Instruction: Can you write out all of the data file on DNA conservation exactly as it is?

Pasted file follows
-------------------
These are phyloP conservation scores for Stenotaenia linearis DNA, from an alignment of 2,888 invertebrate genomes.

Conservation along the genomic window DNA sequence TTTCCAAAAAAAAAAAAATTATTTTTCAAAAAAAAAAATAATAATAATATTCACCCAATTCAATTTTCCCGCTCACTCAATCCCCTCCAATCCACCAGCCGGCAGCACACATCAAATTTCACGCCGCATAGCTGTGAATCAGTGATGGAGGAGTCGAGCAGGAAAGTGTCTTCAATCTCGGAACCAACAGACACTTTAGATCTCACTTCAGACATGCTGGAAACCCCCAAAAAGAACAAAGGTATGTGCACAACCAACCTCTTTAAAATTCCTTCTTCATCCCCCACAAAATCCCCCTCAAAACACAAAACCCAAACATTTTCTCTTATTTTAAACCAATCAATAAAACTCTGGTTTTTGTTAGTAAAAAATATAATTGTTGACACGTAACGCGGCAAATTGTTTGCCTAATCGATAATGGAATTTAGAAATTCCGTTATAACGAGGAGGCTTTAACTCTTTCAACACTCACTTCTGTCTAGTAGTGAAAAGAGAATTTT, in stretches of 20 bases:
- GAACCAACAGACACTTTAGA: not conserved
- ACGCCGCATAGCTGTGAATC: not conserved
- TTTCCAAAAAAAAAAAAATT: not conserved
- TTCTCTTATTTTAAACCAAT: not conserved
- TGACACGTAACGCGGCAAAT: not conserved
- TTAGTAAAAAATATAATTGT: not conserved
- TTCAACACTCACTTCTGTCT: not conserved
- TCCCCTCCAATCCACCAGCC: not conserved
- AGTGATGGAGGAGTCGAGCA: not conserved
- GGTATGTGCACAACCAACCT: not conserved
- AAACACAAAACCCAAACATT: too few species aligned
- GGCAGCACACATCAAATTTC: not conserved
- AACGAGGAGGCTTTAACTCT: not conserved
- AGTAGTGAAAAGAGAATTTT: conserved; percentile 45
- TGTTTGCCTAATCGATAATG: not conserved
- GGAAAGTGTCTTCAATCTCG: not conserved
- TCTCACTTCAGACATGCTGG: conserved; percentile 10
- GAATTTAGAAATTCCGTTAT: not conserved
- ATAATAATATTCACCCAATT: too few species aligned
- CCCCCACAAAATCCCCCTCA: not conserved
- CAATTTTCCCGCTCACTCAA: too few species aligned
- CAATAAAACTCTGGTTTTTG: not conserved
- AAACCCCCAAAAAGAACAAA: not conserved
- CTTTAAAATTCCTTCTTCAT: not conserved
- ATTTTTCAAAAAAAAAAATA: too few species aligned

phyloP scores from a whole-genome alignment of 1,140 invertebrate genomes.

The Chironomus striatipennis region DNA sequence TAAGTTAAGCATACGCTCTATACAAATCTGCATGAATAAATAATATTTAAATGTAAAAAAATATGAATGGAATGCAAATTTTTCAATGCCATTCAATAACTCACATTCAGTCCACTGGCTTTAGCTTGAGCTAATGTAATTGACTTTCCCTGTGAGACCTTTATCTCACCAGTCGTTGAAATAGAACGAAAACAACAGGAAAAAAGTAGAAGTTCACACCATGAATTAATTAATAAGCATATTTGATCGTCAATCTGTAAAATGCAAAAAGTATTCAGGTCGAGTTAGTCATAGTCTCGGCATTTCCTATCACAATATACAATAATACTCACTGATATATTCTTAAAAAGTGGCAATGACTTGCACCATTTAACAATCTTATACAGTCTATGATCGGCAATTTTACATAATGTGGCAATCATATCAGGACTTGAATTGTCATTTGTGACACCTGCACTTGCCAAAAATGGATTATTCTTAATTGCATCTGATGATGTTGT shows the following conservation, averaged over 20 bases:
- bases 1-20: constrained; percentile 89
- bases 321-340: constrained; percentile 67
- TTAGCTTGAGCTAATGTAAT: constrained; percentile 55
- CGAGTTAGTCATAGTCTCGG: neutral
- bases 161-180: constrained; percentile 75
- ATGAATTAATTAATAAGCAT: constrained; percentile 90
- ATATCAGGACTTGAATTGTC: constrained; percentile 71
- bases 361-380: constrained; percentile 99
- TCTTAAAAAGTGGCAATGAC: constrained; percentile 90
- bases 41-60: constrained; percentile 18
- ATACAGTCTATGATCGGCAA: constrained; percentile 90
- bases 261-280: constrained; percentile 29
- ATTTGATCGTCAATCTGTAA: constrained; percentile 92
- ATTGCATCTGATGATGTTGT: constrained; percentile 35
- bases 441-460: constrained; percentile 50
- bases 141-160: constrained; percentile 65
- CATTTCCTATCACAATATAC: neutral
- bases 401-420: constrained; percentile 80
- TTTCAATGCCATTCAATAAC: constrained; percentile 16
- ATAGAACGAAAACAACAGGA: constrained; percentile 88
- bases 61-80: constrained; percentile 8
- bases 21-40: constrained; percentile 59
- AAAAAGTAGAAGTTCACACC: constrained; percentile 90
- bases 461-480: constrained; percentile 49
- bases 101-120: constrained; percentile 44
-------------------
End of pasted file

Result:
These are phyloP conservation scores for Stenotaenia linearis DNA, from an alignment of 2,888 invertebrate genomes.

Conservation along the genomic window DNA sequence TTTCCAAAAAAAAAAAAATTATTTTTCAAAAAAAAAAATAATAATAATATTCACCCAATTCAATTTTCCCGCTCACTCAATCCCCTCCAATCCACCAGCCGGCAGCACACATCAAATTTCACGCCGCATAGCTGTGAATCAGTGATGGAGGAGTCGAGCAGGAAAGTGTCTTCAATCTCGGAACCAACAGACACTTTAGATCTCACTTCAGACATGCTGGAAACCCCCAAAAAGAACAAAGGTATGTGCACAACCAACCTCTTTAAAATTCCTTCTTCATCCCCCACAAAATCCCCCTCAAAACACAAAACCCAAACATTTTCTCTTATTTTAAACCAATCAATAAAACTCTGGTTTTTGTTAGTAAAAAATATAATTGTTGACACGTAACGCGGCAAATTGTTTGCCTAATCGATAATGGAATTTAGAAATTCCGTTATAACGAGGAGGCTTTAACTCTTTCAACACTCACTTCTGTCTAGTAGTGAAAAGAGAATTTT, in stretches of 20 bases:
- GAACCAACAGACACTTTAGA: not conserved
- ACGCCGCATAGCTGTGAATC: not conserved
- TTTCCAAAAAAAAAAAAATT: not conserved
- TTCTCTTATTTTAAACCAAT: not conserved
- TGACACGTAACGCGGCAAAT: not conserved
- TTAGTAAAAAATATAATTGT: not conserved
- TTCAACACTCACTTCTGTCT: not conserved
- TCCCCTCCAATCCACCAGCC: not conserved
- AGTGATGGAGGAGTCGAGCA: not conserved
- GGTATGTGCACAACCAACCT: not conserved
- AAACACAAAACCCAAACATT: too few species aligned
- GGCAGCACACATCAAATTTC: not conserved
- AACGAGGAGGCTTTAACTCT: not conserved
- AGTAGTGAAAAGAGAATTTT: conserved; percentile 45
- TGTTTGCCTAATCGATAATG: not conserved
- GGAAAGTGTCTTCAATCTCG: not conserved
- TCTCACTTCAGACATGCTGG: conserved; percentile 10
- GAATTTAGAAATTCCGTTAT: not conserved
- ATAATAATATTCACCCAATT: too few species aligned
- CCCCCACAAAATCCCCCTCA: not conserved
- CAATTTTCCCGCTCACTCAA: too few species aligned
- CAATAAAACTCTGGTTTTTG: not conserved
- AAACCCCCAAAAAGAACAAA: not conserved
- CTTTAAAATTCCTTCTTCAT: not conserved
- ATTTTTCAAAAAAAAAAATA: too few species aligned

phyloP scores from a whole-genome alignment of 1,140 invertebrate genomes.

The Chironomus striatipennis region DNA sequence TAAGTTAAGCATACGCTCTATACAAATCTGCATGAATAAATAATATTTAAATGTAAAAAAATATGAATGGAATGCAAATTTTTCAATGCCATTCAATAACTCACATTCAGTCCACTGGCTTTAGCTTGAGCTAATGTAATTGACTTTCCCTGTGAGACCTTTATCTCACCAGTCGTTGAAATAGAACGAAAACAACAGGAAAAAAGTAGAAGTTCACACCATGAATTAATTAATAAGCATATTTGATCGTCAATCTGTAAAATGCAAAAAGTATTCAGGTCGAGTTAGTCATAGTCTCGGCATTTCCTATCACAATATACAATAATACTCACTGATATATTCTTAAAAAGTGGCAATGACTTGCACCATTTAACAATCTTATACAGTCTATGATCGGCAATTTTACATAATGTGGCAATCATATCAGGACTTGAATTGTCATTTGTGACACCTGCACTTGCCAAAAATGGATTATTCTTAATTGCATCTGATGATGTTGT shows the following conservation, averaged over 20 bases:
- bases 1-20: constrained; percentile 89
- bases 321-340: constrained; percentile 67
- TTAGCTTGAGCTAATGTAAT: constrained; percentile 55
- CGAGTTAGTCATAGTCTCGG: neutral
- bases 161-180: constrained; percentile 75
- ATGAATTAATTAATAAGCAT: constrained; percentile 90
- ATATCAGGACTTGAATTGTC: constrained; percentile 71
- bases 361-380: constrained; percentile 99
- TCTTAAAAAGTGGCAATGAC: constrained; percentile 90
- bases 41-60: constrained; percentile 18
- ATACAGTCTATGATCGGCAA: constrained; percentile 90
- bases 261-280: constrained; percentile 29
- ATTTGATCGTCAATCTGTAA: constrained; percentile 92
- ATTGCATCTGATGATGTTGT: constrained; percentile 35
- bases 441-460: constrained; percentile 50
- bases 141-160: constrained; percentile 65
- CATTTCCTATCACAATATAC: neutral
- bases 401-420: constrained; percentile 80
- TTTCAATGCCATTCAATAAC: constrained; percentile 16
- ATAGAACGAAAACAACAGGA: constrained; percentile 88
- bases 61-80: constrained; percentile 8
- bases 21-40: constrained; percentile 59
- AAAAAGTAGAAGTTCACACC: constrained; percentile 90
- bases 461-480: constrained; percentile 49
- bases 101-120: constrained; percentile 44